NEW YORK — The controversy over self-proclaimed cultural historian Shere Hite, best-selling author of "The Hite Reports" on female and male sexuality, took curious new twists last week as renewed questions surfaced about her methodology as well as her personal conduct.
One problem surrounded the curious identity of a woman called Diana Gregory, said to be a former staffer of Hite who reportedly contacted several journalists and news organizations on behalf of Hite and her latest book, "Women and Love: A Cultural Revolution in Progress." The puzzle arose when journalists tried, and failed, to find Gregory--and when Hite's given name was revealed to be Shirley Diana Gregory.
Admitting to Assault
New attention focused also on two incidents that took place more than a month ago. In one, Hite acknowledged she assaulted a limousine driver assigned to transport her to a television talk show taping, and in the other, she reportedly "slugged" a television camera when she walked off the set of a second taping.
Then, late Thursday Sterling Lord, Hite's literary agent, resigned. Lord's associate, Elizabeth Kaplan, insisted the decision to terminate the firm's working relationship with Hite was "simply a business matter" that had nothing to do with the swirling dispute. Hite then announced she would work with Beverly Hills superagent Irving "Swifty" Lazar.
And finally, in articles in the Washington Post and elsewhere, many of America's leading survey specialists and social science researchers fired powerful new salvos at Hite's research technique. In an interview I. A. Lewis, director of the Los Angeles Times poll, for one, charged that Hite's methodology "does a great deal of harm to public opinion research," "abuses the very indulgent public out there" and "makes it harder for us to do good work because there is more resistance when you realize that every Tom, Dick and Harry is messing around" with methodology.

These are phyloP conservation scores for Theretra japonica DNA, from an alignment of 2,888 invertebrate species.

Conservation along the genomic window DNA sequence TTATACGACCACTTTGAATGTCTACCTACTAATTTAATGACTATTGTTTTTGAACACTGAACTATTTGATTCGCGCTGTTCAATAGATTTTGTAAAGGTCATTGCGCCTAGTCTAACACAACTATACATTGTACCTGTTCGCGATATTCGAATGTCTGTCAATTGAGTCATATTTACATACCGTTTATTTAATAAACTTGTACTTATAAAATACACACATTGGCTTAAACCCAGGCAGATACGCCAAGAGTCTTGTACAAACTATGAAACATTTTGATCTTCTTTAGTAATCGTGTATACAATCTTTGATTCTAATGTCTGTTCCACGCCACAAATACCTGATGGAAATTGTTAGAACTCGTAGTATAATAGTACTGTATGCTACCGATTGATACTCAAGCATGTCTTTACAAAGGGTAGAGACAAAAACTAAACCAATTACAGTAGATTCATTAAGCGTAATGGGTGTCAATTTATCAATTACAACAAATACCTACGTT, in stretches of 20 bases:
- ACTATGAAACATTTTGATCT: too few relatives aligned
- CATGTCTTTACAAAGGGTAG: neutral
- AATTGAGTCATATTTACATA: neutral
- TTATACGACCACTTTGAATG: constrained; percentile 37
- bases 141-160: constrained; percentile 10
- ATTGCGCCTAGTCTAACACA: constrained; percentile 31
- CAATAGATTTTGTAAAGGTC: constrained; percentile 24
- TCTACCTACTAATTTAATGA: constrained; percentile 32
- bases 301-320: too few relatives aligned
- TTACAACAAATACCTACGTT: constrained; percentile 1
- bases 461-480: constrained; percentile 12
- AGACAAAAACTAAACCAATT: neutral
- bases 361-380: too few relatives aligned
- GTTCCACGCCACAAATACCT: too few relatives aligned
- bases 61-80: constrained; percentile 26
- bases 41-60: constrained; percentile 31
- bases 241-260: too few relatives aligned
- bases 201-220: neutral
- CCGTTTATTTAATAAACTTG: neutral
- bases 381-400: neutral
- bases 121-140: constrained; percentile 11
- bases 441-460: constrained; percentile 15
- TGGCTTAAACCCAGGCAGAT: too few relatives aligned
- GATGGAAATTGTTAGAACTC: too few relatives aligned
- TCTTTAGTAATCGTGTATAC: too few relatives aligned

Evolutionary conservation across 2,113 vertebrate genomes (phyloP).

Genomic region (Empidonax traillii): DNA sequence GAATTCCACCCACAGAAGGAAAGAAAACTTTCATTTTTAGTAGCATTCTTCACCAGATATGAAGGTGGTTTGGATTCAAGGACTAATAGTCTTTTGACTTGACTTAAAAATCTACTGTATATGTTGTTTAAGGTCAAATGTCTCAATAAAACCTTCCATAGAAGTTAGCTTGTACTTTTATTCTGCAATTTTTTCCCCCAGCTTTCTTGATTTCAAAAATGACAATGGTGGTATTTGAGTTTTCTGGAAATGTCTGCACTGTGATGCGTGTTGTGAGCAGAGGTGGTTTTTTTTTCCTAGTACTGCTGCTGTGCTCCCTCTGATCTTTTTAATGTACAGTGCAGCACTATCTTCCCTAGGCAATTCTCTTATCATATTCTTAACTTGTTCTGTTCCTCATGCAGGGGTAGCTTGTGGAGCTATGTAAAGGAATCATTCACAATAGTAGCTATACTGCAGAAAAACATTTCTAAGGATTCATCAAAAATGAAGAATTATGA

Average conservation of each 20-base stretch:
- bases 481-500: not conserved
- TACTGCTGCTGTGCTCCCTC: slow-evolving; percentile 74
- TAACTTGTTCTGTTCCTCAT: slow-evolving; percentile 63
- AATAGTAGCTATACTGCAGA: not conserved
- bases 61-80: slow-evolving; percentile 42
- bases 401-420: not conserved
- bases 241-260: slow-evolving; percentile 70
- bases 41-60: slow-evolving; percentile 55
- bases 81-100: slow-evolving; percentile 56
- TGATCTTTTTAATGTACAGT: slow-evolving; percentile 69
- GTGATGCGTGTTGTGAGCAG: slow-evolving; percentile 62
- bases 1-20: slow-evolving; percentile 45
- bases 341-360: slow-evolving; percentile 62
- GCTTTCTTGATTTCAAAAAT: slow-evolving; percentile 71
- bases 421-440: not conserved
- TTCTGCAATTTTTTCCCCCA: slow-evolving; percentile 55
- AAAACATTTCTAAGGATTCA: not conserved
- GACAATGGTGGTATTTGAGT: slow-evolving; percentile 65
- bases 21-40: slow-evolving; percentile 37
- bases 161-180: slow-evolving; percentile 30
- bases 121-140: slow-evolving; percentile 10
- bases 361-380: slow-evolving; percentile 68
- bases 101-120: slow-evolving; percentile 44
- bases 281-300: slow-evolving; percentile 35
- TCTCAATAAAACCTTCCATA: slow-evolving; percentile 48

Hite, taking time off from taping an interview with Italian television in her apartment here, said in a telephone interview late Friday that the entire flap represented a "pattern of diversion" that has "happened with every book of mine."
Saying simply: "I am not going to discuss Diana Gregory," she refused to respond to questions about her ostensible one-time employee. But she continued to defend the methods by which she reached her conclusions about women and their views about men and love, and termed the continuing attack on her approach "really about nonsense."
The elusive Gregory, in addition to calling the media, was also said to have ferried material to Hite's publisher. But no one there remembers meeting or hearing of her. William Loverd, Knopf vice president, said he had neither seen nor met anyone by that name. Karin Lippert and Cathy Saypol, independent publicists who worked closely with Hite in launching her latest literary effort, voiced surprise at the coincidence of the name of the person who was contacting the same news people they themselves had been in touch with.
"We were all very stunned when that name came up," Lippert said.
On the issue of the incidents, Hite described the run-in with the limousine driver as a "little confrontation" on "a very tense day." The Washington Post/ABC poll taking exception to her findings had come out that day, she remembered, and she was unprepared for the fact that New Haven, Conn.-- where she was scheduled to tape the afternoon Sally Jessy Raphael television show--was a two-hour drive from New York. Also, she was running late, she said. So when driver Frank Nicoletti called her "dear" and told her she would be unable to make the show, "she punched him and grabbed him by the throat and used foul language," according to the show's executive producer Burt Dubrow.
In hindsight, Hite now calls it "one of those incidents you wish hadn't happened."
Nicoletti, describing the episode the following night on "A Current Affair," a New York-based nightly news-magazine television show, said: "She tried to separate me from my windpipe."
Lauding his new client's past work as "extremely successful," Lazar said he "can't imagine why there is all this controversy." He speculated that the uproar may trace to the fact that "all these books, which are 'reports,' you know--diet reports, health reports and reports of one kind or another--are attacked."
And the attacks continued.
Eleanor Singer, president of the American Assn. for Public Opinion Research, said from her office at Columbia University that Hite's "kind of research, if it is thought of as survey research, is damaging to all of survey research."
"No public opinion researcher would claim this as a piece of public-opinion research," Singer added.
Robert Groves, an associate professor of sociology at the University of Michigan and senior study director of that institution's Survey Research Center, blasted Hite's methodology as "the equivalent of medical malpractice in our field."